Hey Ian, thanks for the translation - hmmm, so it should be what, Grandicella? Really, I guess "relatively rather large lumpy flying thing" was too hard to get a snappy Latin name out of...

For the record, I swim against the prevailing tide of 'cle-MAY-tuss' (with its occasionally flotsam of 'cle-MAY-tiss'), preferring 'CLEM-a-tiss' as I was assured long ago that that's the technically correct way!

Confused
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Roger K.A. Morris



Joined: 06 Nov 2005
Posts: 1583

PostPosted: Wed Aug 27, 2008 10:32 pm    Post subject: Reply with quote

David

in this case most people tend to refer to a soft pronunciation in the UK - Volusella

Regards

Roger
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David Leverton



Joined: 27 Aug 2008
Posts: 5
Location: Vale of Glamorgan

PostPosted: Thu Aug 28, 2008 8:51 pm    Post subject: Reply with quote

Roger K.A. Morris wrote:
in this case most people tend to refer to a soft pronunciation in the UK - Volusella


Oh right, well you live and learn! I'll try to train myself into that way of thinking, in case I should ever need to discuss the insects in question verbally with anyone who might be a little slow on the uptake... Surprised
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Ian Andrews



Joined: 08 Aug 2007
Posts: 180
Location: Pocklington, East Yorkshire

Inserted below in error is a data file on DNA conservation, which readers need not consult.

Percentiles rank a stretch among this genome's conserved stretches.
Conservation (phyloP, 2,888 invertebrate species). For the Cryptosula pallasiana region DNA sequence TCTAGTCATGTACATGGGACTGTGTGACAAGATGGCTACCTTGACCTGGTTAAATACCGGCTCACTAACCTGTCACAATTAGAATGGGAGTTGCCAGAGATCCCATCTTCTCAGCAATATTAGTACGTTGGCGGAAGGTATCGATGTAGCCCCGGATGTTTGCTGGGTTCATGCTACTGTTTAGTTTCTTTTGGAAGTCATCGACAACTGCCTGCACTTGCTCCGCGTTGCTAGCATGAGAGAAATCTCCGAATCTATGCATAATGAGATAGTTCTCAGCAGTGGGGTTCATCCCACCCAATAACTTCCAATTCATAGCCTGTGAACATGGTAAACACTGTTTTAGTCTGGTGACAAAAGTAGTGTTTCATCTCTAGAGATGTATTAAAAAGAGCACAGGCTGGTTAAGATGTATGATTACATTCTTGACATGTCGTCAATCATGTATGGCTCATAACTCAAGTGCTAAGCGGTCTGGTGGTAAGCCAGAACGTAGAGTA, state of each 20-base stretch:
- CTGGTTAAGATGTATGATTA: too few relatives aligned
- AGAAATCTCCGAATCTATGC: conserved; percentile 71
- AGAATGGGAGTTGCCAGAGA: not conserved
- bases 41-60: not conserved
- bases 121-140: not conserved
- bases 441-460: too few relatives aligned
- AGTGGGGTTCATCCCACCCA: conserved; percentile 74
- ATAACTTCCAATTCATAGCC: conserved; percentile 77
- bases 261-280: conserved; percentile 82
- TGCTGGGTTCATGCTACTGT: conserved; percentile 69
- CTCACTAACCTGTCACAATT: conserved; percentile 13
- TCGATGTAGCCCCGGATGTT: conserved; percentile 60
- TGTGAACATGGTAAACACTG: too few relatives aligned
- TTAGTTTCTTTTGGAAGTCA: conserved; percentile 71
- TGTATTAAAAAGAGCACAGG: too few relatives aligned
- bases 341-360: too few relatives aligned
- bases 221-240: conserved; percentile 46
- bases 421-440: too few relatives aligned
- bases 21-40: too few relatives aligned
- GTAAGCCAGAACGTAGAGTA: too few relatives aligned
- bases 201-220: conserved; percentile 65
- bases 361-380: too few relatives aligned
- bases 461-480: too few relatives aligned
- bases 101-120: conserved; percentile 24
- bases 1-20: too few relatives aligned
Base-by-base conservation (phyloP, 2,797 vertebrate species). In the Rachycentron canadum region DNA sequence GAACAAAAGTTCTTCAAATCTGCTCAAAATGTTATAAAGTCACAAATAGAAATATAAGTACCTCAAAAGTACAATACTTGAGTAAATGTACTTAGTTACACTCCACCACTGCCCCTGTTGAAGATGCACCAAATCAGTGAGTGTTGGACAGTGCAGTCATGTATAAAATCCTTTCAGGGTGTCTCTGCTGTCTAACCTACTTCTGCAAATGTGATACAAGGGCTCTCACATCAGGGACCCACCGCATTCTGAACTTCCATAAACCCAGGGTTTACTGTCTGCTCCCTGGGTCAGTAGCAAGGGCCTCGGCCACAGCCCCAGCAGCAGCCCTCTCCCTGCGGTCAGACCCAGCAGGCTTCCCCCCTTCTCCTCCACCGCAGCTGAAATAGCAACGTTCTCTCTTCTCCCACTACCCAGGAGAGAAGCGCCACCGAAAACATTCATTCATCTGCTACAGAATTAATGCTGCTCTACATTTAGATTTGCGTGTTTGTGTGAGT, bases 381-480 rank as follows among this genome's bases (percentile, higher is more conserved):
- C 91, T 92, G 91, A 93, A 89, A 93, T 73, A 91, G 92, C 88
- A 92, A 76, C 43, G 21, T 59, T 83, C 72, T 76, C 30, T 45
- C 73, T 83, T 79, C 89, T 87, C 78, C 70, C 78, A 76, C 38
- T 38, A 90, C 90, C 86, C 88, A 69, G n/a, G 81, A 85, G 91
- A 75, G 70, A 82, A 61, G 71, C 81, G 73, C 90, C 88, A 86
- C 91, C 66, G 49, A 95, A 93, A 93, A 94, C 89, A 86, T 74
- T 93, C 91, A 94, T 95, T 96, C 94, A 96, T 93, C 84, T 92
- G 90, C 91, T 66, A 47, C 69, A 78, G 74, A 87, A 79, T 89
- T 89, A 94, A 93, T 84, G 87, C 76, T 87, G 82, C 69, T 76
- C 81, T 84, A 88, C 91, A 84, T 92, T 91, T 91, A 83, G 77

PostPosted: Thu Aug 28, 2008 9:15 pm    Post subject: Reply with quote

At the risk of prolonging this thread even further (!), I would be happy to look into the meanings of the names of Hoverflies, as in S and F, together with ideas on pronunciation. Most of their meanings make sense to me straight away, but I am aware that that is not true for everyone.

I can see some immediate problems with the likes of 'Syrphus', as I am not at all sure from where that derived? Confused

Dasysyrphus will be a 'hairy' syrphus, though, I know that!!

It can be very difficult to pin down what certain people were thinking of when they named some insects. Similar vagueness can be found in many mottoes for institutions, too, where only the individual knows what he meant when he plucked out some Latin or Greek!

I would enjoy doing this, to be honest...however, please, if such information is readily available elsewhere, let me know and I shall go off and amuse myself elsewhere! Smile